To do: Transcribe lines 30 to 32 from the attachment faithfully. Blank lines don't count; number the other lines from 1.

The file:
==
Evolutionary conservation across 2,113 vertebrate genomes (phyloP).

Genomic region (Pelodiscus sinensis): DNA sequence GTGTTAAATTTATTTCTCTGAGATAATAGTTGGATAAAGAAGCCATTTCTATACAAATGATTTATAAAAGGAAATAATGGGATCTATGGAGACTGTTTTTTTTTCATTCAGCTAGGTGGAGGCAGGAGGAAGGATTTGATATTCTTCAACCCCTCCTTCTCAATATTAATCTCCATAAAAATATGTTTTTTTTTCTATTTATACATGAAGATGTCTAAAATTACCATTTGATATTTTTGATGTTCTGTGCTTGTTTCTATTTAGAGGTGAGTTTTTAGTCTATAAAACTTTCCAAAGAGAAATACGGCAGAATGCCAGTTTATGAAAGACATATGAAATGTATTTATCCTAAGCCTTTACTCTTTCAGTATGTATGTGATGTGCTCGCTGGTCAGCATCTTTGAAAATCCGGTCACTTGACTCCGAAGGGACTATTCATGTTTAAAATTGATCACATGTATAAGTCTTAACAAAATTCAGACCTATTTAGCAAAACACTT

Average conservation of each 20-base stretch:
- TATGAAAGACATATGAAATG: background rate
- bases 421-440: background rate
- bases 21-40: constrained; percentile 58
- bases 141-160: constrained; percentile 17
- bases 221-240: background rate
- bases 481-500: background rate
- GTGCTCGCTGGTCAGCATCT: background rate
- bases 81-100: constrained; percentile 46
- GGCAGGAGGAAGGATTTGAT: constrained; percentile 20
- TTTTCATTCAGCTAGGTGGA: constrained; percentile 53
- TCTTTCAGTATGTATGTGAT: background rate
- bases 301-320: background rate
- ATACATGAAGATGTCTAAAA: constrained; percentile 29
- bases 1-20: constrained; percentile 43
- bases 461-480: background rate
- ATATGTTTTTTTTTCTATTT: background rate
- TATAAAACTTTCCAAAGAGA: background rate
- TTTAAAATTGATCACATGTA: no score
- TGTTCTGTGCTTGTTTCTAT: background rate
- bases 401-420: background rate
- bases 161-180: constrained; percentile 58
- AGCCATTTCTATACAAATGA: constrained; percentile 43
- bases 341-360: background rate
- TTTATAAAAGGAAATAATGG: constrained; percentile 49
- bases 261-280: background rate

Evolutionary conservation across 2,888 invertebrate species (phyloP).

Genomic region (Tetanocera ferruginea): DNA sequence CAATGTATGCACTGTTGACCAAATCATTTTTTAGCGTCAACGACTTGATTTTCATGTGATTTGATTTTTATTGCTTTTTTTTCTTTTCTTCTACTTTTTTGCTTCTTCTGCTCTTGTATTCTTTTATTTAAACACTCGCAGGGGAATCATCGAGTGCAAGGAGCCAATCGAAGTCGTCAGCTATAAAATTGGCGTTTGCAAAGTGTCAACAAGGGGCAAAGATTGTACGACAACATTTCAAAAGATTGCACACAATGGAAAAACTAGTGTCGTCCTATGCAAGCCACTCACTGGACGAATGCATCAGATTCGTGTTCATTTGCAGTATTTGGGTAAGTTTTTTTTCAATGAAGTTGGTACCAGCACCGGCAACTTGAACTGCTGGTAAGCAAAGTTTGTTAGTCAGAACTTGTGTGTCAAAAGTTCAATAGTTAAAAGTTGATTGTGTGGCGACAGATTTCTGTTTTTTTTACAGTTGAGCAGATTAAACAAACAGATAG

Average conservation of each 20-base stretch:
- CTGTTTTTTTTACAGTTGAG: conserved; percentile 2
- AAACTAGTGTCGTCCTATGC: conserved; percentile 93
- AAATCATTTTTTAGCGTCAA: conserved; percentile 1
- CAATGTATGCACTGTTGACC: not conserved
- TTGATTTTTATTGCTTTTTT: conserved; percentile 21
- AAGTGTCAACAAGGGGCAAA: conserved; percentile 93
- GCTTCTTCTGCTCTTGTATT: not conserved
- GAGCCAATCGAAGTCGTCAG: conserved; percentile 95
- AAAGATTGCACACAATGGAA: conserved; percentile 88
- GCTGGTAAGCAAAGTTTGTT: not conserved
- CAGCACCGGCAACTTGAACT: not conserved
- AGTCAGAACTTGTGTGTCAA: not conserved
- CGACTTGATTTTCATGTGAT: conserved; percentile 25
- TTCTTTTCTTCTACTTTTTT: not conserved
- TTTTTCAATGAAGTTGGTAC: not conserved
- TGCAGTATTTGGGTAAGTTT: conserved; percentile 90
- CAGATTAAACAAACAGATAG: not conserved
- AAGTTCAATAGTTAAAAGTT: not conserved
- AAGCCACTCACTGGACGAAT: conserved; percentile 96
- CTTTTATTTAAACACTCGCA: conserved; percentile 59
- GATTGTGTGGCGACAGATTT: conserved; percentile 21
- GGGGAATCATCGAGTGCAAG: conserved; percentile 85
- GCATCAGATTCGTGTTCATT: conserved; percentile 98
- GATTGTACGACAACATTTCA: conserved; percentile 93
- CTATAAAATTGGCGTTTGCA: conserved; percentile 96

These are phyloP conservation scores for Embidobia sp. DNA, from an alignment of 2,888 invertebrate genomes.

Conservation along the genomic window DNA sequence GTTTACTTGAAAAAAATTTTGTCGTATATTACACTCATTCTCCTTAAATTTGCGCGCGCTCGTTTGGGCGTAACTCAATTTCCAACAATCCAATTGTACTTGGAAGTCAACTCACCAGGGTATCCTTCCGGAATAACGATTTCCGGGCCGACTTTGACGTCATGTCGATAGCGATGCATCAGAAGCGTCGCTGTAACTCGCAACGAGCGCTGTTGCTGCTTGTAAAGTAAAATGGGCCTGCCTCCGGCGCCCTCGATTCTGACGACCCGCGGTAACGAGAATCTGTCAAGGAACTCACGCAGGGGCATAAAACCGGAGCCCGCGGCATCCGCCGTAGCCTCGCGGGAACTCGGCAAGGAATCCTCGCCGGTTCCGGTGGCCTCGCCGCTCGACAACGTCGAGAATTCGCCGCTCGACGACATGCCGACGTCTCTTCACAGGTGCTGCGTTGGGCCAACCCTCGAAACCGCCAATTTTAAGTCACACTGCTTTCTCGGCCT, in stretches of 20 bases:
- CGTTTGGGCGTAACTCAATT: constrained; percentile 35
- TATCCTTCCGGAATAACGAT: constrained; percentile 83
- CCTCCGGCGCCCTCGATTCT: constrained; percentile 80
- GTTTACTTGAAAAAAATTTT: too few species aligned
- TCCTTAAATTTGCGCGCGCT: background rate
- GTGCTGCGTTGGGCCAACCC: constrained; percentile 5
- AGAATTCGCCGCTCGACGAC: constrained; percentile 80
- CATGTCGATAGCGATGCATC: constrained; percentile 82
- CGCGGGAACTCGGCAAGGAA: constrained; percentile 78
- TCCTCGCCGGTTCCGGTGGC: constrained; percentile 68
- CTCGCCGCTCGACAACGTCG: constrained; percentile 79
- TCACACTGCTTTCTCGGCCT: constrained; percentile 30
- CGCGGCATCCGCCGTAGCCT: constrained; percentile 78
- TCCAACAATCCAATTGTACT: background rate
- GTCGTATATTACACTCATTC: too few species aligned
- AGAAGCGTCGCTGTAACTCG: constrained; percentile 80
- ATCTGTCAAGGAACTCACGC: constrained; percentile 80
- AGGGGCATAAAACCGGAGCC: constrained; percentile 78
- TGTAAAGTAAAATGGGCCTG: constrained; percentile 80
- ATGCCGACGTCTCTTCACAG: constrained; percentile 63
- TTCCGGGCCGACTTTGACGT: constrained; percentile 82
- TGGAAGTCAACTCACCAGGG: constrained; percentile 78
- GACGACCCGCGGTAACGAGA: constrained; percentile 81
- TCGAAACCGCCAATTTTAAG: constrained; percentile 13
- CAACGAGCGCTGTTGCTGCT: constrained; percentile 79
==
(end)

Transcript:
Genomic region (Tetanocera ferruginea): DNA sequence CAATGTATGCACTGTTGACCAAATCATTTTTTAGCGTCAACGACTTGATTTTCATGTGATTTGATTTTTATTGCTTTTTTTTCTTTTCTTCTACTTTTTTGCTTCTTCTGCTCTTGTATTCTTTTATTTAAACACTCGCAGGGGAATCATCGAGTGCAAGGAGCCAATCGAAGTCGTCAGCTATAAAATTGGCGTTTGCAAAGTGTCAACAAGGGGCAAAGATTGTACGACAACATTTCAAAAGATTGCACACAATGGAAAAACTAGTGTCGTCCTATGCAAGCCACTCACTGGACGAATGCATCAGATTCGTGTTCATTTGCAGTATTTGGGTAAGTTTTTTTTCAATGAAGTTGGTACCAGCACCGGCAACTTGAACTGCTGGTAAGCAAAGTTTGTTAGTCAGAACTTGTGTGTCAAAAGTTCAATAGTTAAAAGTTGATTGTGTGGCGACAGATTTCTGTTTTTTTTACAGTTGAGCAGATTAAACAAACAGATAG

Average conservation of each 20-base stretch:
- CTGTTTTTTTTACAGTTGAG: conserved; percentile 2